Also, the lead piece 220 is increased in its cross sectional area by adhesively integrating a separate strip-shaped magnetic material 224 to its narrow portion 220b, so that the magnetic resistance is reduced while the magnetic efficiency is enhanced.

In addition, the elastic long tongue piece 222 may also be formed by additionally assembling a separate thin-plate material to the end portion of the lead piece 220.

The first yoke 226, which is made from a plate-shaped magnetic material bent into a generally L-shape in plan view, has engaging holes 226a, 226b to be engaged with engaging protrusions (not shown) of the spool 211. The second yoke 227, which is made from a plate-shaped magnetic material bent into a generally U-shape in plan view, has engaging holes 227a, 227b to be engaged with the engaging protrusions 213c, 214c of the spool 211, respectively.

Next, the assembling method of the electromagnetic unit 210 is explained.

First, the coil 219 is wound around the body 212 of the spool 211, and its lead wires are tied up and soldered to tie-up portions 215a (see FIG. 59), 216a (see FIG. 56) of the relay terminals 215, 216, while the lead wires 228, 229 are tied up and soldered to the relay terminals 215, 216. Thereafter, the lead wires 228, 229 are press-fitted into the press-fit grooves 213a, 214a of the flanges 213, 214.

Then, the lead piece 220 is inserted into the through hole 215 provided in the spool 211, and its engaging hole 221 is engaged with the engaging claw 213d of the flange 213 (see FIG. 54). Further, the permanent magnet 225 is assembled to the flange 213 of the spool 211, and brought into contact with the rear face of the wide portion 220a of the lead piece 220.

Subsequently, the first yoke 226 of a generally L-shape in plan view is fitted to the positioning recesses of the flanges 213, 214 (the positioning recess on the deep side of the flange 213 is not shown), and its engaging holes 226a, 226b are engaged with engaging protrusions (not shown) of the flanges 213, 214. Meanwhile, the second yoke 227 of a generally U-shape in plan view is fitted to the positioning recesses 213b, 214b of the flanges 213, 214, respectively, and its engaging holes 227a, 227b are engaged with the engaging protrusions 213c, 214c of the flanges 213, 214.

Then, by cold crimping or hot crimping to the engaging protrusions 213c, 214c, the first, second yokes 226, 227 are secured to the spool 211. Thus, as shown in FIG. 54, the wide portion 220a of the lead piece 220 is pinched by and fixed to the first, second yokes 226, 227 via the permanent magnet 225, while its free end portion becomes contactable with and separable from magnetic-pole portions 226c, 227c of the first, second yokes 226, 227, alternately.

In this embodiment, since the first, second yokes 226, 227 are assembled so as to directly pinch the spool 211, the first, second yokes 226, 227 can be assembled to each other with a high assembling precision.

Also, since the magnetic-pole portions 226c, 227c are formed into curved surfaces, respectively, the pivoting fulcrum of the elastic long tongue piece 222 is higher than that in the case where the magnetic-pole portions 226c, 227c are simple flat surfaces, so that the distance to the movable optical fibers 247 to 249 become longer. Therefore, the elastic long tongue piece 222 has a longer support span so that it will easily be elastically deformed. As a result, even if any excessive operation has occurred to the whole lead piece 220, the elastic long tongue piece 222 is elastically deformed so as to absorb and relax it. Thus, there can be provided an advantage that the movable optical fibers 247, 248, 249 can be prevented from being loaded with excessive external force.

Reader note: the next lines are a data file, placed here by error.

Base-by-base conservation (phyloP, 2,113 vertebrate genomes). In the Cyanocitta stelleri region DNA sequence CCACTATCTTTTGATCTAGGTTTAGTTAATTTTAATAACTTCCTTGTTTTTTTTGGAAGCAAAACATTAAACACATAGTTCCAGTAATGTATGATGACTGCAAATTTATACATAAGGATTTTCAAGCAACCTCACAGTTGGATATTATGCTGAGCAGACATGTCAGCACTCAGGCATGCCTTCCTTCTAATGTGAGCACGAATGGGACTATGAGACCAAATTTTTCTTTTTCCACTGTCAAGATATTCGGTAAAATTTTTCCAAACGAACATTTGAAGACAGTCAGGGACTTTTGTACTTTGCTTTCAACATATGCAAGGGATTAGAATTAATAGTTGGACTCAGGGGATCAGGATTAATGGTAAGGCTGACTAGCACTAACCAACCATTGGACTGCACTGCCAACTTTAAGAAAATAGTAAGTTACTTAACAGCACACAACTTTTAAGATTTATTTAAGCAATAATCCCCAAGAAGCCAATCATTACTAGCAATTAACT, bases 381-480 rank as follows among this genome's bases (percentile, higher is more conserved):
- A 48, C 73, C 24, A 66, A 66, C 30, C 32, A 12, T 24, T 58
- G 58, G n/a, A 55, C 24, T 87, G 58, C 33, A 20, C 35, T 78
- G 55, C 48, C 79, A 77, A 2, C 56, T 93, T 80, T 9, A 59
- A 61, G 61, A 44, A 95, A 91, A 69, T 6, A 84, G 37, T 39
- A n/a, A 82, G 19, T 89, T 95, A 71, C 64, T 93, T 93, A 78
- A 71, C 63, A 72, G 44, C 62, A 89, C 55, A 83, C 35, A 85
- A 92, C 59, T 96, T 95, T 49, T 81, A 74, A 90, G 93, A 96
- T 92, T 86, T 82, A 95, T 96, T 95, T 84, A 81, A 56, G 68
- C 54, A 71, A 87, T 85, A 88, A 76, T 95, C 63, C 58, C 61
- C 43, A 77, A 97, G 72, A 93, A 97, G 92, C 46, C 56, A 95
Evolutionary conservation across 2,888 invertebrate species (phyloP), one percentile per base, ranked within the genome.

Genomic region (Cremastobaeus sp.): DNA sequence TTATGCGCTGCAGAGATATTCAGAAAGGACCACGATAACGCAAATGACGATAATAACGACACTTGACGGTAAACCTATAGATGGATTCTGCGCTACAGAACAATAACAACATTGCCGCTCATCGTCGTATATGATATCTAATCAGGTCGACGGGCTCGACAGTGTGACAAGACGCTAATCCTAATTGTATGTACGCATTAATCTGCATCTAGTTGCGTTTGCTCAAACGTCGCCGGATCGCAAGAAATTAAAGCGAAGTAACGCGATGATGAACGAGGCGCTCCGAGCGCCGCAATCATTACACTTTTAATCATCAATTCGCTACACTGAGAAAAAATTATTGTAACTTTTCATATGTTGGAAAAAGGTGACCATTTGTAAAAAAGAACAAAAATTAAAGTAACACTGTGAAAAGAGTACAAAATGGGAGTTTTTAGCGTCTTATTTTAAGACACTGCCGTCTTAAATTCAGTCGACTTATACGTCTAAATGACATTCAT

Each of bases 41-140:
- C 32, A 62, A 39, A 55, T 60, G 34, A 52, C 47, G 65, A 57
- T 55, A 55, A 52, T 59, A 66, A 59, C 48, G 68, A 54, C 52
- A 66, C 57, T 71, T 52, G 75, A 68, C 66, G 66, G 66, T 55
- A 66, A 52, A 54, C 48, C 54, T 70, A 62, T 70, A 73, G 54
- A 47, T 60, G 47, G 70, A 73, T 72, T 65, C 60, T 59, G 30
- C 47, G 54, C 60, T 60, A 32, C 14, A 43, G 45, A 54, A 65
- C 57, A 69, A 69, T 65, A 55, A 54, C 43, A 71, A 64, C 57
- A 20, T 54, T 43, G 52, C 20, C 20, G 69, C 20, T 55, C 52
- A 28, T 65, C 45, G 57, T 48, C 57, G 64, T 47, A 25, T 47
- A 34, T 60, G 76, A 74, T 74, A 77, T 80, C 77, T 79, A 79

The casing 260 comprises a casing body 261 of a generally box shape, and a cover 262 that covers the opening portion of the casing body 261.

Then, the optical fiber unit 230 manufactured in the above-described manner is assembled to the electromagnetic unit 210, and a pinch portion 259 located between the joint portions 253, 254 of the movable optical fibers 247 to 249 is assembled by being pinched by the elastic long tongue pieces 222, 223 of the lead piece 220. Thereafter, the assembly is further assembled to the casing body 261, and then covered with the cover 262, by which an optical relay is completed. It is noted that reference numeral 263 denotes a through hole 263 to which the casing 260 is fitted.

Therefore, according to this embodiment, lower end portions of the divisional pieces 223a, 223b of the elastic long tongue piece 222, which extend from end portion to lower side of the lead piece 220, pinch the pinch portions 259 of the movable optical fibers 247 to 249. Thus, the elastic long tongue piece 222 assembled generally vertically to the base 231 is enabled to slidingly move the movable optical fibers 247 to 249 along the top surface of the base 231.

Therefore, according to this embodiment, the movable optical fibers 247 to 249 are not moved directly by the lead piece 220 but moved via the elastic long tongue piece 222, so that any excessive movement and impactive force of the lead piece 220 are absorbed and relaxed by the elastic long tongue piece 222. As a result, the movable optical fibers 247 to 249 become less likely to break.

Also, the elastic long tongue piece 222 is good at assemblability because it is easy to deform and easy to assemble to the pinch portions 259 of the movable optical fibers 247 to 249.

Further, since the through hole 234 is located just under the cover plate 22, the pinch portions 259 of the movable optical fibers 247 to 249 can be easily pinched by the divisional pieces 223a, 223b, so that a good assemblability is offered.

Then, even with an excessive movement of the elastic long tongue piece 222, the lower end portion of the elastic long tongue piece 222 engages an opening edge portion of the through hole 234, thereby being positionally restricted. Thus, the movable optical fibers 247 to 249 can be prevented from damage, so that the durability is enhanced.